Mar 24, 2023; Kansas City, MO, USA; Houston Cougars head coach Kelvin Sampson on the sideline during the second half of an NCAA tournament Midwest Regional semifinal at T-Mobile Center. Mandatory Credit: Jay Biggerstaff-USA TODAY Sports
Despite a frustrating end, Kelvin Sampson is ‘grateful’ to have coached this Houston Cougars basketball team
KANSAS CITY, Mo. — Written on the Houston Cougars basketball team’s whiteboard inside their locker room was a simple message following its tough 89-75 loss to Miami in the Sweet Sixteen of the NCAA Tournament: 33-4.
Kelvin Sampson wrote the record, and he told his team not to hang their heads, senior center Reggie Chaney told Gallery Sports in the locker room after the game. In the midst of numerous tears from everyone, they all listened to their head coach.
Sampson’s message was simple. For the guys coming back, take the loss as a learning opportunity. For those leaving, even though they fell short of winning the national championship, their final contributions to the Cougars still led to a successful year.
“Even after all that, we still had an amazing season,” Chaney said. “We won the regular season [title], we made it to the Sweet Sixteen, it is something a lot of teams would kill to do.”
On the court of the T-Mobile Center in Kansas City, Houston just could not keep up with the onslaught of the Hurricanes.
After trailing going into the halftime break, the Cougars fell behind by double-digits early in the second half to Miami. Sampson called a timeout, and UH answered with a 13-4 run that got the team within two at 51-49.
The Hurricanes answered with a 19-4 run that put the game away, fueled by a bombardment of 3-pointers, three of which came from sophomore Nijel Pack.
“The Pack kid, some of the shots he made were shots you hope he takes,” Sampson said. “The problem was he made them. Those were — some of those were Howitzers. But we needed to make a play. We had a transition 3 right in front of our bench. Those are the shots we’ve made all year, but not tonight. Our kids kept fighting.”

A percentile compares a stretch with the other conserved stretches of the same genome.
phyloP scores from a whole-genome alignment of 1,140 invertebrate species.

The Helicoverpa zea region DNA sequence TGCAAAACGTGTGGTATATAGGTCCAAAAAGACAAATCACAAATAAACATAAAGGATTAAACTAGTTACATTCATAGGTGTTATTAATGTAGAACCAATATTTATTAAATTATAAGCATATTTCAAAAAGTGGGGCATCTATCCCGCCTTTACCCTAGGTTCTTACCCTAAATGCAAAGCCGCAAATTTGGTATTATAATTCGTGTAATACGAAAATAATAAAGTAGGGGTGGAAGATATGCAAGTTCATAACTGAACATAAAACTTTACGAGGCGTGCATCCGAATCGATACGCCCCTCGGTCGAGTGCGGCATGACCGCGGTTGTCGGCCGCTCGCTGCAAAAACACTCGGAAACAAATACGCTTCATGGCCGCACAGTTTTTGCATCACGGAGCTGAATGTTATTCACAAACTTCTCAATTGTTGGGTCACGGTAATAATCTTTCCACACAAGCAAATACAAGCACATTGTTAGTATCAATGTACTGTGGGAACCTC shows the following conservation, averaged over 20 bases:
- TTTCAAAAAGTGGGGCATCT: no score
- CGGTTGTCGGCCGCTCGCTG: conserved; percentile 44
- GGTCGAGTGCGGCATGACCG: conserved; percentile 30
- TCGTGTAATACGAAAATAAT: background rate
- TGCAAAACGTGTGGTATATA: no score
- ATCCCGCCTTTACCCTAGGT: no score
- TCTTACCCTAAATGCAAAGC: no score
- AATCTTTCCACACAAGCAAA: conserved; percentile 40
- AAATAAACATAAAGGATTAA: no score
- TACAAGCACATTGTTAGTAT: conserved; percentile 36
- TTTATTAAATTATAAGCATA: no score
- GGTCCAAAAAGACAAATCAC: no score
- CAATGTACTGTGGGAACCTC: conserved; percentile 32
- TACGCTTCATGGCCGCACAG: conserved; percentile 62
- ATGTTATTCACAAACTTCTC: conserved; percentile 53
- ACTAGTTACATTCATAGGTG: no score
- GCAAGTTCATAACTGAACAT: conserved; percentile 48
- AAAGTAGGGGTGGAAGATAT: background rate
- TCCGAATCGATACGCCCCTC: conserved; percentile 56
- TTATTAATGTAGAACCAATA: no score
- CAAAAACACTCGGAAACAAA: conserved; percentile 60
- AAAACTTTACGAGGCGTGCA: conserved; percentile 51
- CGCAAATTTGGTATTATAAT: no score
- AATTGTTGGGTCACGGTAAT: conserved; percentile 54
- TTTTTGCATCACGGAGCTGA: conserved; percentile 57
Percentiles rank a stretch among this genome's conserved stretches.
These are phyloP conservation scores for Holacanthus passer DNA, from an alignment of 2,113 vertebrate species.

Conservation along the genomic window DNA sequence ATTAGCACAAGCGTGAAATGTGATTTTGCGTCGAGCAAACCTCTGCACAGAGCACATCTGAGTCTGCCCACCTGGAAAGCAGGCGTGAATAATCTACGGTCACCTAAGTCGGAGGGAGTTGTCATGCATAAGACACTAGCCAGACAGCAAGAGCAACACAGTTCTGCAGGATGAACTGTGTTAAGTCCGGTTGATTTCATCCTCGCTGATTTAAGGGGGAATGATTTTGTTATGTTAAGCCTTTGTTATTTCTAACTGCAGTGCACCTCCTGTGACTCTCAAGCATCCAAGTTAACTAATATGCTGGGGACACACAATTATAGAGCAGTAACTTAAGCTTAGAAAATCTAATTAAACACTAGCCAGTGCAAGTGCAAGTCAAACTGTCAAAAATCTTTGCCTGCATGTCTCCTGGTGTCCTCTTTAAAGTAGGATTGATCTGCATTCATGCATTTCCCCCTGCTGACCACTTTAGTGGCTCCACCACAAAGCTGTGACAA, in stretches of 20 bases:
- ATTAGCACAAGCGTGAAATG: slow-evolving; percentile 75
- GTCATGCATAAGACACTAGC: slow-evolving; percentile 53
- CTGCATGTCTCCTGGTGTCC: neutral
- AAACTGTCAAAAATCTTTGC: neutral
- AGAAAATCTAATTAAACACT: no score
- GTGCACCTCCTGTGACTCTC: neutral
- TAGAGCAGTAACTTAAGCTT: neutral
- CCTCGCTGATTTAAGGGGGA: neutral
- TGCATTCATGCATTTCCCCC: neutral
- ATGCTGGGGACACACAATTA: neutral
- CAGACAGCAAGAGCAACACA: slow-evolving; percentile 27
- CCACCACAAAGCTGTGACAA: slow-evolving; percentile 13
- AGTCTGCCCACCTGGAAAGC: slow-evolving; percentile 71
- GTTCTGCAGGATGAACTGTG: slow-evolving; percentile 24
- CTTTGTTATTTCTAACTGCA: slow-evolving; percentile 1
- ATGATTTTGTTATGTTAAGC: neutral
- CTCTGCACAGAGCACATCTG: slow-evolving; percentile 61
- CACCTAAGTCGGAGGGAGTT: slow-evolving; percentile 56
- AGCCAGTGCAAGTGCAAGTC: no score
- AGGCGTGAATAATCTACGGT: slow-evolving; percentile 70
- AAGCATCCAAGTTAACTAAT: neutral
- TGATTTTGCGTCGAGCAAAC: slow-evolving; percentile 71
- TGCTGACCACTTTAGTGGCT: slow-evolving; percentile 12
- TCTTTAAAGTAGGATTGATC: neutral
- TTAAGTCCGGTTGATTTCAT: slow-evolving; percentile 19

For the Cougars, the season ends just two wins away from returning to the Final Four and playing in Houston at NRG Stadium. While the possibility of returning home for the Final Four was an underlying storyline for the entire season, senior guard Marcus Sasser said it played no factor in Friday’s loss. UH was in a game-by-game mindset, he explained.
Still, it was an opportunity that would have made for a great script. This year’s Final Four will be the last one called by legendary broadcaster and UH alumnus Jim Nantz. Nantz called all three of Houston’s games during its NCAA Tournament run.
“It just sucks because I feel like this year was our year,” redshirt freshman guard Emanuel Sharp said. “Just to come up short like this, when you know you were so close to getting back to Houston is just rough.”
After the game, Nantz was outside the Houston locker room just minutes before he had to get under the headset to call the Texas Longhorns’ victory over Xavier to advance to the Elite Eight.
“It’s March Madness, you know,” Nantz told reporters as he shook hands with some of the Houston-affiliated media.
Now that it is all said and done, some of the Cougars’ players will go their separate ways. This iteration of UH will never step on the court together again. Freshman forward Jarace Walker will head to the NBA, and so will Sasser. Chaney’s days of college eligibility are over as well.
For Sasser, his decision to return to the Cougars after last season was all about March. He wanted to help UH win its first-ever national title in its own city. Despite falling short, it is a choice he would make all over again if he could, he said.
“The time that we got to spend throughout these months, I couldn’t have asked for nothing better,” Sasser said. “Just coming back to this program, coaching staff, it was just amazing. I’d pick that choice 10 out of 10 every time, so it was a great run for sure.”
While it was not the ending it wanted, Houston’s 2022-23 team will have a special place in Sampson’s and all of the individual coaches’, staff’s, and players’ hearts.
“I’m disappointed we lost, sure,” Sampson said. “A lot of tears in that locker room because they care, but I’ll go to war with this bunch any day. 33-4, losing four older, four senior starters from last year’s team, and to have the kind of year we had this year is just unbelievable.
“I’m fortunate to have coached this team, and I’m grateful for being their coach,” Sampson stated.